Government revenues from legal pot could reach $5B a year: bank economist

Call it Prime Minister Justin Trudeau's secret stash.

OTTAWA — Call it Prime Minister Justin Trudeau’s secret stash.

A new report from CIBC World Markets says Canada’s federal and provincial governments could reap as much as $5 billion annually in tax revenues from the sale of legal marijuana.

CIBC economist Avery Shenfeld crunched the numbers using current estimates of Canadian recreational pot consumption, the revenue experience in U.S. states that have legalized, and other factors — such as prevailing “sin tax” rates on alcohol and tobacco.

“The bottom line is that federal (and) provincial governments might reap as much as $5 billion from legalization, but only if all the underground sales are effectively curtailed,” writes Shenfeld.

“That’s on the order of 0.25 per cent of GDP, no barnburner.”

The Liberal government has promised to legalize, tax and regulate marijuana and has made MP Bill Blair, the former Toronto police chief, the lead on investigating a new regulatory model.

Trudeau maintains that legalized pot will not be a cash cow, and that all revenues will be used to address mental health and addictions issues.

“It was never about a money-maker, it was always about public health, public safety,” the prime minister said in December during a year-end interview.

The experience of Colorado and Washington states, where pot sales were legalized and taxed, suggests no dramatic increase in marijuana usage but a potential for pot tourism.

“The desirability of increased marijuana tourism inflows will be questioned, no doubt, but they would generate additional fiscal revenues for government on their other tourist spending,” Shenfeld writes.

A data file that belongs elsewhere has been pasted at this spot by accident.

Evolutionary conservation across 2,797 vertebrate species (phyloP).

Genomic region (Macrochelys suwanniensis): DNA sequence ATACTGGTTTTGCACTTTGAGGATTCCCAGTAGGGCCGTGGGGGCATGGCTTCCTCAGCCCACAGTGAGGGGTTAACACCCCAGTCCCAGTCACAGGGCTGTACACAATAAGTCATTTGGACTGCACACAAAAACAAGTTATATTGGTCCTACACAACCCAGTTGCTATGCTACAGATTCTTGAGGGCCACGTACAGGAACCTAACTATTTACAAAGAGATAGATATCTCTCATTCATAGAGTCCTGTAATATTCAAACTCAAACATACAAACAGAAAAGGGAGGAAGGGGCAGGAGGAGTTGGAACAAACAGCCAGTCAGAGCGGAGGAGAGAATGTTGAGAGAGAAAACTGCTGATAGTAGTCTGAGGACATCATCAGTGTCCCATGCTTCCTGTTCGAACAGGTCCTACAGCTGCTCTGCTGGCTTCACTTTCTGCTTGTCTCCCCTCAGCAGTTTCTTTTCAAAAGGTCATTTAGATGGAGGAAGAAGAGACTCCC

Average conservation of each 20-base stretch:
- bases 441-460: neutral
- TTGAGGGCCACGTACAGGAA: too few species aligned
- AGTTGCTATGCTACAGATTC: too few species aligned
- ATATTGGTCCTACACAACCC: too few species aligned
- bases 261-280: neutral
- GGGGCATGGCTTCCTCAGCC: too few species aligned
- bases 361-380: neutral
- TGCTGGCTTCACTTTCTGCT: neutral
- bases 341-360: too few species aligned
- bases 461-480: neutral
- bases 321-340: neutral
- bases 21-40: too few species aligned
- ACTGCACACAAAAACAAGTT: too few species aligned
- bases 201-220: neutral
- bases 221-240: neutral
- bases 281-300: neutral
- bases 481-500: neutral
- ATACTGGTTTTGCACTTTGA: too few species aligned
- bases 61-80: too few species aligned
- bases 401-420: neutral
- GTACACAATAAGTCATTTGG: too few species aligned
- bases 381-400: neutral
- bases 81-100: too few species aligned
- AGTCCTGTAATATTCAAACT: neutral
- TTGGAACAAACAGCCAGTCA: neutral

The report uses Colorado sales figures to estimate a Canadian pot market worth about $10 billion annually, then looks at net profit margins from Ontario’s government booze monopoly and other associated income and payroll taxes to come up with the revenue total.

Shenfeld also suggests that the oft-touted law enforcement savings from pot legalization may not materialize due to ongoing international obligations to stop marijuana exports and the enforcement needed to curb the untaxed black market.

“Deficits won’t simply go up in smoke as a result,” he concludes.

Just Posted

Man accused of manslaughter in fatal collision testifies he was cut off

A Delburne man accused of causing a fatal collision said he was… Continue reading

Class size targets hard to reach in Red Deer

Red Deer Public Schools recently updated its average class size

Lotteries look to younger customers to increase sales

Promoting online and interactive games

Red Deer man helps light up the holidays for others

Jim Elliott’s in his 15th year of mapping the city’s most magical, lit-up homes

WATCH: CP Holiday Train rolls into Lacombe

Kelly Prescott performed for hundreds of Central Albertans

Barry Cooper: Separation has become a real possibility, thanks to Ottawa’s abuses

In the past couple of weeks, a retired senior oil executive, Gwyn… Continue reading

Sex assault trial for former gymnastics coach resumes in Sarnia

SARNIA, Ont. — The trial of a former high-ranking gymnastics coach accused… Continue reading

Victims of former ski coach Charest say they were ‘sacrificed’ by Alpine Canada

MONTREAL — A lawsuit filed Wednesday against Alpine Canada by three victims… Continue reading

Emily Blunt on the ‘daunting’ task of playing Mary Poppins

BEVERLY HILLS, Calif. — Emily Blunt loves a challenge, and in the… Continue reading

Tommy Chong says Canada’s weed legalization has kept ‘underground market alive’

TORONTO — Tommy Chong has a pass, man. While some Canadians who… Continue reading

Apple deepens Austin ties, expands operations east and west

AUSTIN, Texas — Apple will build a $1 billion campus in Austin,… Continue reading

Trump comments upend U.S. approach to Huawei, trade talks

WASHINGTON — The United States and China have taken pains this week… Continue reading

Most Read